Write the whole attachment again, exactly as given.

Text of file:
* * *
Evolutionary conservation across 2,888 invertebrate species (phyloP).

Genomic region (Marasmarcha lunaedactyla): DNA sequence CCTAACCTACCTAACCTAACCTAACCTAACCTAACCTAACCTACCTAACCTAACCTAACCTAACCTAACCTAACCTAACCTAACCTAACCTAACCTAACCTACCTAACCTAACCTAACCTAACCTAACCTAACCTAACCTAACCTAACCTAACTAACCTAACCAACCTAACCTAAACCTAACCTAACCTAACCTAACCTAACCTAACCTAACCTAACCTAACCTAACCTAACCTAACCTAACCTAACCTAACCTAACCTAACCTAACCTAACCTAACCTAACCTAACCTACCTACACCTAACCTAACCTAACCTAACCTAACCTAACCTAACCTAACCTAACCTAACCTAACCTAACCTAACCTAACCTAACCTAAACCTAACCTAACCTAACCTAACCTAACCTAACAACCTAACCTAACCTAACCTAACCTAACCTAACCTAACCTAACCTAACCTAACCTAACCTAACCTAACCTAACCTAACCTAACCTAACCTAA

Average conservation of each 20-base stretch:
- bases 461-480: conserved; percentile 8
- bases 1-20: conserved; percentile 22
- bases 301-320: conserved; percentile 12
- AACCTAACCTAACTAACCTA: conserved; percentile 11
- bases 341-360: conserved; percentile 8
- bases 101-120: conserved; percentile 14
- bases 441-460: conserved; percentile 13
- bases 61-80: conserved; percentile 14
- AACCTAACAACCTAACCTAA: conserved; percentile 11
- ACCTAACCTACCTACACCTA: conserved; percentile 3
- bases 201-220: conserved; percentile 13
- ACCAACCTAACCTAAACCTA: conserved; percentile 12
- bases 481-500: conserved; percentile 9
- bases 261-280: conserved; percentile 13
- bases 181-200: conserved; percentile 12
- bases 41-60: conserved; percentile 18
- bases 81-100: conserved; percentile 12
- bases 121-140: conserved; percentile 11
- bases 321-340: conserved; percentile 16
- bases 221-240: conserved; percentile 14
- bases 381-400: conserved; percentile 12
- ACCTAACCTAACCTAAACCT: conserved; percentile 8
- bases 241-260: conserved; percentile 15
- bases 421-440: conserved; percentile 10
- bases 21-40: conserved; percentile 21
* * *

Evolutionary conservation across 2,888 invertebrate species (phyloP).

Genomic region (Marasmarcha lunaedactyla): DNA sequence CCTAACCTACCTAACCTAACCTAACCTAACCTAACCTAACCTACCTAACCTAACCTAACCTAACCTAACCTAACCTAACCTAACCTAACCTAACCTAACCTACCTAACCTAACCTAACCTAACCTAACCTAACCTAACCTAACCTAACCTAACTAACCTAACCAACCTAACCTAAACCTAACCTAACCTAACCTAACCTAACCTAACCTAACCTAACCTAACCTAACCTAACCTAACCTAACCTAACCTAACCTAACCTAACCTAACCTAACCTAACCTAACCTAACCTACCTACACCTAACCTAACCTAACCTAACCTAACCTAACCTAACCTAACCTAACCTAACCTAACCTAACCTAACCTAACCTAACCTAAACCTAACCTAACCTAACCTAACCTAACCTAACAACCTAACCTAACCTAACCTAACCTAACCTAACCTAACCTAACCTAACCTAACCTAACCTAACCTAACCTAACCTAACCTAACCTAACCTAA

Average conservation of each 20-base stretch:
- bases 461-480: conserved; percentile 8
- bases 1-20: conserved; percentile 22
- bases 301-320: conserved; percentile 12
- AACCTAACCTAACTAACCTA: conserved; percentile 11
- bases 341-360: conserved; percentile 8
- bases 101-120: conserved; percentile 14
- bases 441-460: conserved; percentile 13
- bases 61-80: conserved; percentile 14
- AACCTAACAACCTAACCTAA: conserved; percentile 11
- ACCTAACCTACCTACACCTA: conserved; percentile 3
- bases 201-220: conserved; percentile 13
- ACCAACCTAACCTAAACCTA: conserved; percentile 12
- bases 481-500: conserved; percentile 9
- bases 261-280: conserved; percentile 13
- bases 181-200: conserved; percentile 12
- bases 41-60: conserved; percentile 18
- bases 81-100: conserved; percentile 12
- bases 121-140: conserved; percentile 11
- bases 321-340: conserved; percentile 16
- bases 221-240: conserved; percentile 14
- bases 381-400: conserved; percentile 12
- ACCTAACCTAACCTAAACCT: conserved; percentile 8
- bases 241-260: conserved; percentile 15
- bases 421-440: conserved; percentile 10
- bases 21-40: conserved; percentile 21